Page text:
Senior Prisoner on California's Death Row Is Executed at Age 76

Associated Press
Wednesday, January 18, 2006

SAN QUENTIN, Calif., Jan. 17 -- California's oldest condemned inmate died by injection early Tuesday.

With the help of four prison guards, Clarence Ray Allen shuffled from his wheelchair to a gurney inside San Quentin's death chamber early Tuesday, a day after his 76th birthday. Although legally blind, Allen raised his head to search among witnesses for relatives he had invited.

" Hoka hey , it's a good day to die," Allen said in a nod to his Choctaw Indian heritage. "Thank you very much, I love you all. Goodbye."

Having suffered a heart attack in September, Allen had asked prison authorities to let him die if he went into cardiac arrest before his execution, a request prison officials said they would not honor.

"We would resuscitate him," said prison spokesman Vernell Crittendon, then execute him.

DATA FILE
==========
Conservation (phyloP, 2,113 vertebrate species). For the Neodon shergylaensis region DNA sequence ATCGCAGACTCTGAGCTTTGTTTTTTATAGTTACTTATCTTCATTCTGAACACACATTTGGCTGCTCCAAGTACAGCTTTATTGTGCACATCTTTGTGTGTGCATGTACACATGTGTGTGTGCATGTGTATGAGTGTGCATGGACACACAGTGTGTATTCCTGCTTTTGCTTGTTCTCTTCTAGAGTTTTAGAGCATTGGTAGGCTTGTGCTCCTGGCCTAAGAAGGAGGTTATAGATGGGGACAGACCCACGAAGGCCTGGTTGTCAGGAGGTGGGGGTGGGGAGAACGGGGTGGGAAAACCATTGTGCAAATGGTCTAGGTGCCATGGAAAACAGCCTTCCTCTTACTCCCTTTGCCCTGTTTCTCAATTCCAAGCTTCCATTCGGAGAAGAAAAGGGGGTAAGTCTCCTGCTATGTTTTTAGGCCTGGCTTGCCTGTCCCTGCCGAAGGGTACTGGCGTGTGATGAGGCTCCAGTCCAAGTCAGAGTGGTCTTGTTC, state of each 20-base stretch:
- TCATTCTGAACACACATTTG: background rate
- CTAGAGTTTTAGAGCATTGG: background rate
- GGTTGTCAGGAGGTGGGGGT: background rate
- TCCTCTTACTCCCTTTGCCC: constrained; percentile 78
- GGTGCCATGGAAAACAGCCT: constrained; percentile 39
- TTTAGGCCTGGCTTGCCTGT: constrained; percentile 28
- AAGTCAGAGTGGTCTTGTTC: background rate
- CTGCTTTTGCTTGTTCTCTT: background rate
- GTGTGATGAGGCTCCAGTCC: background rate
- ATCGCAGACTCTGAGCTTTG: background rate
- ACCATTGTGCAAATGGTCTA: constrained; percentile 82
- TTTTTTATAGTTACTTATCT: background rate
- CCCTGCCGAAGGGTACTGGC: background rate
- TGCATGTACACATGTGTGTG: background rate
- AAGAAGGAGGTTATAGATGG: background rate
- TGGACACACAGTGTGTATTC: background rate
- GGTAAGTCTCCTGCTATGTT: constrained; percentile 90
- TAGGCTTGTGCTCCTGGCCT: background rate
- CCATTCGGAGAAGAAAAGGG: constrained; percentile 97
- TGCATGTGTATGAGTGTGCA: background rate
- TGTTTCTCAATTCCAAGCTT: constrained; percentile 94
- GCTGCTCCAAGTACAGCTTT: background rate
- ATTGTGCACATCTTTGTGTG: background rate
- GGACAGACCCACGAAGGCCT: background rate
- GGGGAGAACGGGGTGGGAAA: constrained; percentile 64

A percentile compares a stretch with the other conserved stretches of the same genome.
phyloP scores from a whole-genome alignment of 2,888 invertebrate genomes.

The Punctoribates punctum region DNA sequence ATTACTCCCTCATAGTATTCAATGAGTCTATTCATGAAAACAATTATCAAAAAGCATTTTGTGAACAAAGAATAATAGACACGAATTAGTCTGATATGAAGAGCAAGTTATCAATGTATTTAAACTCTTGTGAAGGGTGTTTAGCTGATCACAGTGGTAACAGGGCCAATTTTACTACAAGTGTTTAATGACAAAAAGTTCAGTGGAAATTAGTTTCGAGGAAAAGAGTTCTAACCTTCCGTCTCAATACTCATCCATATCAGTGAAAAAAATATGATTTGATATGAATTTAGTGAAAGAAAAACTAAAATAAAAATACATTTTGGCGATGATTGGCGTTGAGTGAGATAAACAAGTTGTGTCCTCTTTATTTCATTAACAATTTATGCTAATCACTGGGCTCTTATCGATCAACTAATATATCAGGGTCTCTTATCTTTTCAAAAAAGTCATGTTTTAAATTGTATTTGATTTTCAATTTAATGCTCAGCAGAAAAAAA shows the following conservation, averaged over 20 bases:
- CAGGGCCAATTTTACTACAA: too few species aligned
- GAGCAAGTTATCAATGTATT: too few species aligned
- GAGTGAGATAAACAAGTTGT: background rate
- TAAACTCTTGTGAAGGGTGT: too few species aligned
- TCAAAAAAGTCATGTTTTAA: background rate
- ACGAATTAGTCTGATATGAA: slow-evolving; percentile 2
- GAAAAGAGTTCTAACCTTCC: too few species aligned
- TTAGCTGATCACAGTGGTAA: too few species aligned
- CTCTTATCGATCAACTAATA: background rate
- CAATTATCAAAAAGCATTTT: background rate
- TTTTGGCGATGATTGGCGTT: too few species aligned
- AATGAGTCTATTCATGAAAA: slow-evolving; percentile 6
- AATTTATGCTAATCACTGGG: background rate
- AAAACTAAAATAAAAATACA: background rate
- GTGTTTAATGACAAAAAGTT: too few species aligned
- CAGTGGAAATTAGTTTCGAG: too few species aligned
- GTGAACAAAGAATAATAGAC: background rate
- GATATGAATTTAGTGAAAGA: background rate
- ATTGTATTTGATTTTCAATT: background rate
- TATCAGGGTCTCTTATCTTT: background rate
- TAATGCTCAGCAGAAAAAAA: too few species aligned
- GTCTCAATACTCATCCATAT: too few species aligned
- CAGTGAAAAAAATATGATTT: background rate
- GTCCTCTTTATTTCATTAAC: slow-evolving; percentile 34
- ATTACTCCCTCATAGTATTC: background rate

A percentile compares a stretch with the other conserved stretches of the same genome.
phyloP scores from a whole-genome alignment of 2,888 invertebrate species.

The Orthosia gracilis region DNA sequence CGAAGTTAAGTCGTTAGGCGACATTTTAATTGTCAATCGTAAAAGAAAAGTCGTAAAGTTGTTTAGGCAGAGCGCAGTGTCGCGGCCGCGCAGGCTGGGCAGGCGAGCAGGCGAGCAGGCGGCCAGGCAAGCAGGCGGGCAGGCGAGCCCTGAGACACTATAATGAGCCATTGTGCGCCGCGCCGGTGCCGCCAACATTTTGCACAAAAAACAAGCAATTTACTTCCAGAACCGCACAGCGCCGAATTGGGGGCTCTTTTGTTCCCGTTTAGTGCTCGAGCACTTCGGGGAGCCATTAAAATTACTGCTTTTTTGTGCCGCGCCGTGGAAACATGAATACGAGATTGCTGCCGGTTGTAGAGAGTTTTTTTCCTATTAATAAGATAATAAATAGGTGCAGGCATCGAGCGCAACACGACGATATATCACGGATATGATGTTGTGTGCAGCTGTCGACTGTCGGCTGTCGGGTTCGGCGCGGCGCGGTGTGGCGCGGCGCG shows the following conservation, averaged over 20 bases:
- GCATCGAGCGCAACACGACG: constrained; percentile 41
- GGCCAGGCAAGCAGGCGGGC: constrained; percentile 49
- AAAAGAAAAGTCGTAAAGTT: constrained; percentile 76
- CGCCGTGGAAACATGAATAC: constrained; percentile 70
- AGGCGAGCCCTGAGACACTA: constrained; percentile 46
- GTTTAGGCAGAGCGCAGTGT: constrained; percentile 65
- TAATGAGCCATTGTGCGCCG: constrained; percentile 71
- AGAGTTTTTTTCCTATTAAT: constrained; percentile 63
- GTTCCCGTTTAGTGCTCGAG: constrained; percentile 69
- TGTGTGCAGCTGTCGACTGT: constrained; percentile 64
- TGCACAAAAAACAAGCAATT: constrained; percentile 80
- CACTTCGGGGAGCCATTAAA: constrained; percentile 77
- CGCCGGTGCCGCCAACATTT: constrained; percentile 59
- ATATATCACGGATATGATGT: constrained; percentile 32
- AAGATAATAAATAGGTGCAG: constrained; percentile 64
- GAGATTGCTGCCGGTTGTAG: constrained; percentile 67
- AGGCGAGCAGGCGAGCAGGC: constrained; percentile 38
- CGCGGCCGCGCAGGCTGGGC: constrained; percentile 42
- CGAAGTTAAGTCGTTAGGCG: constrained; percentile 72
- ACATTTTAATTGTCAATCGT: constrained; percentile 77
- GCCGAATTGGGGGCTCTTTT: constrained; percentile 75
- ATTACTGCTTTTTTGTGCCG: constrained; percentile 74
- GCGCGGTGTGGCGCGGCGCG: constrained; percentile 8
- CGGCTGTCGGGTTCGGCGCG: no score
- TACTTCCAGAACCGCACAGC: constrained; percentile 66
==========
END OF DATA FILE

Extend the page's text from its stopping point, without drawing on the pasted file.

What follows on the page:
But the barrel-chested prisoner's heart was strong to the end: Doctors had to administer a second shot of potassium chloride to stop it.

"It's not unusual. This guy's heart had been going for 76 years," said Warden Steven Ornoski.

Allen, condemned for ordering from behind bars a hit that left three people dead, was the second-oldest inmate executed in the United States since capital punishment resumed nearly 30 years ago. Mississippi executed a 77-year-old last month.

Allen's attorneys had pleaded with Gov. Arnold Schwarzenegger and the Supreme Court to spare his life, saying that executing a man as old and feeble as he amounted to cruel and unusual punishment, and that the 23 years he spent on death row were unconstitutionally cruel, too.

Allen died wearing a beaded headband, a medicine bag around his neck and an eagle feather on his chest. Two Indian spiritual advisers visited with him in the hours before the execution. His last meal included a buffalo steak and Indian fry bread.

The family of one of Allen's victims, Josephine Rocha, said in a statement that Allen "abused the justice system with endless appeals until he lived longer in prison than the short 17 years of Josephine's life."

© 2006 The Washington Post Company